To get to Emma Lake, follow the number 2 north out of Prince Albert for thirty minutes before pulling a hard left onto the 263. It’s a stunning drive through super-flat Saskatchewan, a dramatic voyage through the abstract quilt work of wheat and canola fields until you pass the unmistakable threshold into Canada’s boreal forest. Ten more minutes through cabin country and Emma Lake is waiting among the poplar woods and mosquito-infested muskeg on the other side.
The lake itself stretches north in three parts. The northernmost section, “Big Emma,” is tranquil thanks to a lack of development, while the southern and central portions offer campgrounds and summer cabins. The waters are filled with pike, walleye, and white sucker, and visitors may see beavers swimming around Cattle Island or black bears foraging at dumpsters. On clear summer nights, the sky can show crackling waves of green and orange. It’s here that, beginning in 1955, painters Kenneth Lochhead and Arthur McKay first coordinated the Emma Lake Artists’ Workshops, where artists would gather and share and create. Or at least they used to, in the old days.
Every August, the organizers invited guest artists from New York or some other faraway place for a weeks-long intensive where the outsiders were tasked with mentoring a dozen or two of their peers. And as artists made the pilgrimage summer after summer, the results would come to define prairie art in the twentieth century.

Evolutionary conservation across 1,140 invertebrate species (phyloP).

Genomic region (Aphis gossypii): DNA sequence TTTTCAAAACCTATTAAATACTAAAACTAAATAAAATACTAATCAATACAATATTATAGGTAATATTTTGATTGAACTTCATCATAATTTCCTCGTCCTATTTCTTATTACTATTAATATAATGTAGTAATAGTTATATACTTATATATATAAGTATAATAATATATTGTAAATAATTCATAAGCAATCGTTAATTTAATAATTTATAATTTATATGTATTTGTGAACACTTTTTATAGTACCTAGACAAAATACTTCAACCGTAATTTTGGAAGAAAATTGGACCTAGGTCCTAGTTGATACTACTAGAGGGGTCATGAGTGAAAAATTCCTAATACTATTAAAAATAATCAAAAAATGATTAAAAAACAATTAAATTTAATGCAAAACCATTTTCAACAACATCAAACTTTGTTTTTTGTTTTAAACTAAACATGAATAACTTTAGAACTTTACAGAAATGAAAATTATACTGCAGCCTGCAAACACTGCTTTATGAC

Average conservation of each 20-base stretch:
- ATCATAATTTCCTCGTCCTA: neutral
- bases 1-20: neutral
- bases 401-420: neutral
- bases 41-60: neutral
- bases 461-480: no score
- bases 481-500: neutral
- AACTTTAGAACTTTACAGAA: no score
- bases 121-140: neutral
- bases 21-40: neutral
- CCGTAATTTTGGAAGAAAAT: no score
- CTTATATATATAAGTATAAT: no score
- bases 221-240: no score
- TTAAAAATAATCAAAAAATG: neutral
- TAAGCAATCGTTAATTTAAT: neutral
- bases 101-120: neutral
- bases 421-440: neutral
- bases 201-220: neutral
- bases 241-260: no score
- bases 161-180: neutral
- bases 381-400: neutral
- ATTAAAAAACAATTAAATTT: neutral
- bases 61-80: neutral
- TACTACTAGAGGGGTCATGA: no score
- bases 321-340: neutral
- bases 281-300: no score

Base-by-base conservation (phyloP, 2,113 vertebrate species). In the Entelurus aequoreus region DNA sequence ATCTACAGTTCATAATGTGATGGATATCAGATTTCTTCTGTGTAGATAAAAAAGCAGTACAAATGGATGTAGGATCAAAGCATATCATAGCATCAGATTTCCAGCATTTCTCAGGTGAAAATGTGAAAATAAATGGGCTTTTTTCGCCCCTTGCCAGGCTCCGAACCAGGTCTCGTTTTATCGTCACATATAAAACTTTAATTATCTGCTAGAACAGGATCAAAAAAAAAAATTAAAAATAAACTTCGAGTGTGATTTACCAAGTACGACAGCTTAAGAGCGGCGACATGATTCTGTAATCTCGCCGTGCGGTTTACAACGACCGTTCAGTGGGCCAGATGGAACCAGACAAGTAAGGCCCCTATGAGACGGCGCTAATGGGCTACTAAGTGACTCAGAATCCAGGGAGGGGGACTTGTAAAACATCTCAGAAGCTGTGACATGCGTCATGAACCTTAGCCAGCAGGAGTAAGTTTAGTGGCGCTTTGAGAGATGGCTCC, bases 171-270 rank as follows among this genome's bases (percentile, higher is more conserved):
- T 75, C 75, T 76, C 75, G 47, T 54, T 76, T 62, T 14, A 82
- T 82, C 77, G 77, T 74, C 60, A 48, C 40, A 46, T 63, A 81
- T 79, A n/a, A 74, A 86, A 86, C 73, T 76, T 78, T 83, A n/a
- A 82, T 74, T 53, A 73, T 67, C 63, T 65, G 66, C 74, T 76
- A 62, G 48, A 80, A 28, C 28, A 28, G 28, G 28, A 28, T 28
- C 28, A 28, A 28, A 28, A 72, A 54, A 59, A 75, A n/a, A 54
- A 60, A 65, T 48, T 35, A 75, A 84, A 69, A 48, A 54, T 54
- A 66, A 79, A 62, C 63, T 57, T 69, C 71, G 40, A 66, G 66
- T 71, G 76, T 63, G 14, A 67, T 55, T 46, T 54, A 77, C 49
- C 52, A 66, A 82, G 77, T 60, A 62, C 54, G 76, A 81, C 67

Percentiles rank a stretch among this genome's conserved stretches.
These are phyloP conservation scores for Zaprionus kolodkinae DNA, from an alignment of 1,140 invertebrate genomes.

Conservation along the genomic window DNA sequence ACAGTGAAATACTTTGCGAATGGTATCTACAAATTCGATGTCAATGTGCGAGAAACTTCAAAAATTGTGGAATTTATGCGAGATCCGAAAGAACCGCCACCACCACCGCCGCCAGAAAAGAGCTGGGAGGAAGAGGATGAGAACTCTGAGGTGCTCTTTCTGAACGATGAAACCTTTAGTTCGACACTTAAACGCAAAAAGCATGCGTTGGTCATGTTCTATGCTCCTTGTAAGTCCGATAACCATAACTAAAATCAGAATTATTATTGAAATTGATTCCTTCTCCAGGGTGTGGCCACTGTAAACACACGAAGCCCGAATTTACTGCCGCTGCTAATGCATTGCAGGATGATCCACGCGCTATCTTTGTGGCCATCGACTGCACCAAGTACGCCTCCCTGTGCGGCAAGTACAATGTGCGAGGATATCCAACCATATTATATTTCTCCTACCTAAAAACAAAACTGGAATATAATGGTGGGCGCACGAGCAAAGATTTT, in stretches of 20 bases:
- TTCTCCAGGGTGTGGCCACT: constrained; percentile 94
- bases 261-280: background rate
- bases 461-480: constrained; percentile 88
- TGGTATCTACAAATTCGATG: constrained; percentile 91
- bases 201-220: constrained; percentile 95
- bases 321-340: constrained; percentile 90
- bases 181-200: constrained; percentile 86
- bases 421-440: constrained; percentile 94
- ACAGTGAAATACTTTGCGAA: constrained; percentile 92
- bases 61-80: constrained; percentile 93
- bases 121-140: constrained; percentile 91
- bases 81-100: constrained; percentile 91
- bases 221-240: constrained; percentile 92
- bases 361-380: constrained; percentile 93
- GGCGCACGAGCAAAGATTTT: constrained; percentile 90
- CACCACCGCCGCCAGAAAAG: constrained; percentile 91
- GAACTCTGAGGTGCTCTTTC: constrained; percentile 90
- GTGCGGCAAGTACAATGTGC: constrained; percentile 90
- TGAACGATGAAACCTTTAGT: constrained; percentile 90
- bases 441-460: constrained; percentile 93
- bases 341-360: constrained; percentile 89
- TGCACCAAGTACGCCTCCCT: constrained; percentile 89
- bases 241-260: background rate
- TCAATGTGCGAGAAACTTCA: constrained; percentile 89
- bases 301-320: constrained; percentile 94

Emma Lake received a modest budget from the University of Saskatchewan and the province’s arts board in 1955, but the mandate was to invite working artists, not students. And Emma offered nothing of a typical education. There was no structure or oversight for the studio from one mentor to the next. In fact, the mentors were under no obligation to do anything at all. When researcher John King interviewed McKay for an oral history of the Emma Lake Artists’ Workshops—which offers one of the only comprehensive accounts of the early years—and asked why they started the program, McKay answered that they felt Saskatchewan “was a highly under-stimulated area; like, nothing was happening. It was far away from everywhere. We didn’t see any original things and the University provided very few grants for travel—so the only answer was to bring people here.”
Among the guest mentors were some of the most radical—and polarizing—figures in modern art, including Clement Greenberg and Barnett Newman. They inspired locals to consider new techniques, new styles. Some artists took to the challenge, while others bristled at the presumption of an outsider deciding how they should approach their work. According to some critics, these outsider voices even remade the region’s style in their own image. The debate continues, but many can agree that for the nearly six decades it survived, Emma Lake succeeded in creating as much conflict as history.